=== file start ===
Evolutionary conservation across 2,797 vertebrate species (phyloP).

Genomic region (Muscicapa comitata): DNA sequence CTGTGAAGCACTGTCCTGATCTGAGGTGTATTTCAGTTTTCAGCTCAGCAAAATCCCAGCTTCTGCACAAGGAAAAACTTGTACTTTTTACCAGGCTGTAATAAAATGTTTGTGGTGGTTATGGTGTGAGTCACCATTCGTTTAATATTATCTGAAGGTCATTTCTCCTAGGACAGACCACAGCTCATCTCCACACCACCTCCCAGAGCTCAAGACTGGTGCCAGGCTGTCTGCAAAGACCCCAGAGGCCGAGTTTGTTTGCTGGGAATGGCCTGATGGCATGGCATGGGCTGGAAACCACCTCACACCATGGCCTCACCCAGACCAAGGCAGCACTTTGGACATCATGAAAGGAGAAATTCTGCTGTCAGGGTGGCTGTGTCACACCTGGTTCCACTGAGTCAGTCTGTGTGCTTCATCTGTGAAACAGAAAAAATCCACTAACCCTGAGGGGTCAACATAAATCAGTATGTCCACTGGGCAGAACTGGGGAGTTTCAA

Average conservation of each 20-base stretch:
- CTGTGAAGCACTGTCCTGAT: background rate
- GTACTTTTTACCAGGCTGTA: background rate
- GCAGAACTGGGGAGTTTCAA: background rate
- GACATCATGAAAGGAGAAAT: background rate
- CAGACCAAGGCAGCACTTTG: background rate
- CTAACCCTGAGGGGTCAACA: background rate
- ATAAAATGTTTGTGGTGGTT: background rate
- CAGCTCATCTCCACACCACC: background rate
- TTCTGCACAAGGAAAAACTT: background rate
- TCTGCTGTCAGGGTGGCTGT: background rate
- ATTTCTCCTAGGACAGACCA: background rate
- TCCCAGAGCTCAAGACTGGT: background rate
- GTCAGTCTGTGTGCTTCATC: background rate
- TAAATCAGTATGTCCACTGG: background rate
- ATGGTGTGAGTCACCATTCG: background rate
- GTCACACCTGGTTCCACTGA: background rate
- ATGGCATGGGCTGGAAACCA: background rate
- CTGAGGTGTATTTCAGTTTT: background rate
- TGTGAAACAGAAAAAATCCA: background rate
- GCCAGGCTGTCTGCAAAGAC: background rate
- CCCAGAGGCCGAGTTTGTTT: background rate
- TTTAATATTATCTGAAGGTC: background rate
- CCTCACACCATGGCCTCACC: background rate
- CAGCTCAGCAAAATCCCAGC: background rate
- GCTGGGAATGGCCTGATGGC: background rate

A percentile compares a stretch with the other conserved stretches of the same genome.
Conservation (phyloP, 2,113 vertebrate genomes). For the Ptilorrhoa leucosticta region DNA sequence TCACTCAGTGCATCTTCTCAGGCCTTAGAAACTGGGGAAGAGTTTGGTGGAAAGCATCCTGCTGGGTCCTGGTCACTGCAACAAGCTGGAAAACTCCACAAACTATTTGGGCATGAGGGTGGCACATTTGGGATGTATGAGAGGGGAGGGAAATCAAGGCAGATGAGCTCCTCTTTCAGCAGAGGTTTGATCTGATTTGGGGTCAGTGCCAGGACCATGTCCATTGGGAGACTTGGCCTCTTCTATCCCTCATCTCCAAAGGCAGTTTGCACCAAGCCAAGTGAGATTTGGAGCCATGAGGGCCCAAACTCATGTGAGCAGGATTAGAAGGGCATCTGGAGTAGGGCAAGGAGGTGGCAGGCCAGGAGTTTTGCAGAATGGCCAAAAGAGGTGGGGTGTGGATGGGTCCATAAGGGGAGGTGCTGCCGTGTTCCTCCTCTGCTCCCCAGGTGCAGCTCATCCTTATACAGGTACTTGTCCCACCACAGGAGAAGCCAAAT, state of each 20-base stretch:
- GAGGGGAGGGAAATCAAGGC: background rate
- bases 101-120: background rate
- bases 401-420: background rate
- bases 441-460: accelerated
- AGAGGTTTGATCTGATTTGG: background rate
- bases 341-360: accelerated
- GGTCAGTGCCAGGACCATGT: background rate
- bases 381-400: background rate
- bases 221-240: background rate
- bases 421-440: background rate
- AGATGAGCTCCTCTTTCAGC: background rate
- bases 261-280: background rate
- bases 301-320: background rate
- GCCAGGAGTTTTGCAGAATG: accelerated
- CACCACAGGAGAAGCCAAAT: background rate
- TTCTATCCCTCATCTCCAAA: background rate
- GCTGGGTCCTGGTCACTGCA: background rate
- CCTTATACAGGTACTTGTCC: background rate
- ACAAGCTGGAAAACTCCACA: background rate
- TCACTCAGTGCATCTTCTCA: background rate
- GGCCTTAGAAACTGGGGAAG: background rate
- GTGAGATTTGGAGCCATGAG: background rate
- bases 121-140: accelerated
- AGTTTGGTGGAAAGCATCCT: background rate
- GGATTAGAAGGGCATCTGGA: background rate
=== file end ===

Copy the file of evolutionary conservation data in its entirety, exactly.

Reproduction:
Evolutionary conservation across 2,797 vertebrate species (phyloP).

Genomic region (Muscicapa comitata): DNA sequence CTGTGAAGCACTGTCCTGATCTGAGGTGTATTTCAGTTTTCAGCTCAGCAAAATCCCAGCTTCTGCACAAGGAAAAACTTGTACTTTTTACCAGGCTGTAATAAAATGTTTGTGGTGGTTATGGTGTGAGTCACCATTCGTTTAATATTATCTGAAGGTCATTTCTCCTAGGACAGACCACAGCTCATCTCCACACCACCTCCCAGAGCTCAAGACTGGTGCCAGGCTGTCTGCAAAGACCCCAGAGGCCGAGTTTGTTTGCTGGGAATGGCCTGATGGCATGGCATGGGCTGGAAACCACCTCACACCATGGCCTCACCCAGACCAAGGCAGCACTTTGGACATCATGAAAGGAGAAATTCTGCTGTCAGGGTGGCTGTGTCACACCTGGTTCCACTGAGTCAGTCTGTGTGCTTCATCTGTGAAACAGAAAAAATCCACTAACCCTGAGGGGTCAACATAAATCAGTATGTCCACTGGGCAGAACTGGGGAGTTTCAA

Average conservation of each 20-base stretch:
- CTGTGAAGCACTGTCCTGAT: background rate
- GTACTTTTTACCAGGCTGTA: background rate
- GCAGAACTGGGGAGTTTCAA: background rate
- GACATCATGAAAGGAGAAAT: background rate
- CAGACCAAGGCAGCACTTTG: background rate
- CTAACCCTGAGGGGTCAACA: background rate
- ATAAAATGTTTGTGGTGGTT: background rate
- CAGCTCATCTCCACACCACC: background rate
- TTCTGCACAAGGAAAAACTT: background rate
- TCTGCTGTCAGGGTGGCTGT: background rate
- ATTTCTCCTAGGACAGACCA: background rate
- TCCCAGAGCTCAAGACTGGT: background rate
- GTCAGTCTGTGTGCTTCATC: background rate
- TAAATCAGTATGTCCACTGG: background rate
- ATGGTGTGAGTCACCATTCG: background rate
- GTCACACCTGGTTCCACTGA: background rate
- ATGGCATGGGCTGGAAACCA: background rate
- CTGAGGTGTATTTCAGTTTT: background rate
- TGTGAAACAGAAAAAATCCA: background rate
- GCCAGGCTGTCTGCAAAGAC: background rate
- CCCAGAGGCCGAGTTTGTTT: background rate
- TTTAATATTATCTGAAGGTC: background rate
- CCTCACACCATGGCCTCACC: background rate
- CAGCTCAGCAAAATCCCAGC: background rate
- GCTGGGAATGGCCTGATGGC: background rate

A percentile compares a stretch with the other conserved stretches of the same genome.
Conservation (phyloP, 2,113 vertebrate genomes). For the Ptilorrhoa leucosticta region DNA sequence TCACTCAGTGCATCTTCTCAGGCCTTAGAAACTGGGGAAGAGTTTGGTGGAAAGCATCCTGCTGGGTCCTGGTCACTGCAACAAGCTGGAAAACTCCACAAACTATTTGGGCATGAGGGTGGCACATTTGGGATGTATGAGAGGGGAGGGAAATCAAGGCAGATGAGCTCCTCTTTCAGCAGAGGTTTGATCTGATTTGGGGTCAGTGCCAGGACCATGTCCATTGGGAGACTTGGCCTCTTCTATCCCTCATCTCCAAAGGCAGTTTGCACCAAGCCAAGTGAGATTTGGAGCCATGAGGGCCCAAACTCATGTGAGCAGGATTAGAAGGGCATCTGGAGTAGGGCAAGGAGGTGGCAGGCCAGGAGTTTTGCAGAATGGCCAAAAGAGGTGGGGTGTGGATGGGTCCATAAGGGGAGGTGCTGCCGTGTTCCTCCTCTGCTCCCCAGGTGCAGCTCATCCTTATACAGGTACTTGTCCCACCACAGGAGAAGCCAAAT, state of each 20-base stretch:
- GAGGGGAGGGAAATCAAGGC: background rate
- bases 101-120: background rate
- bases 401-420: background rate
- bases 441-460: accelerated
- AGAGGTTTGATCTGATTTGG: background rate
- bases 341-360: accelerated
- GGTCAGTGCCAGGACCATGT: background rate
- bases 381-400: background rate
- bases 221-240: background rate
- bases 421-440: background rate
- AGATGAGCTCCTCTTTCAGC: background rate
- bases 261-280: background rate
- bases 301-320: background rate
- GCCAGGAGTTTTGCAGAATG: accelerated
- CACCACAGGAGAAGCCAAAT: background rate
- TTCTATCCCTCATCTCCAAA: background rate
- GCTGGGTCCTGGTCACTGCA: background rate
- CCTTATACAGGTACTTGTCC: background rate
- ACAAGCTGGAAAACTCCACA: background rate
- TCACTCAGTGCATCTTCTCA: background rate
- GGCCTTAGAAACTGGGGAAG: background rate
- GTGAGATTTGGAGCCATGAG: background rate
- bases 121-140: accelerated
- AGTTTGGTGGAAAGCATCCT: background rate
- GGATTAGAAGGGCATCTGGA: background rate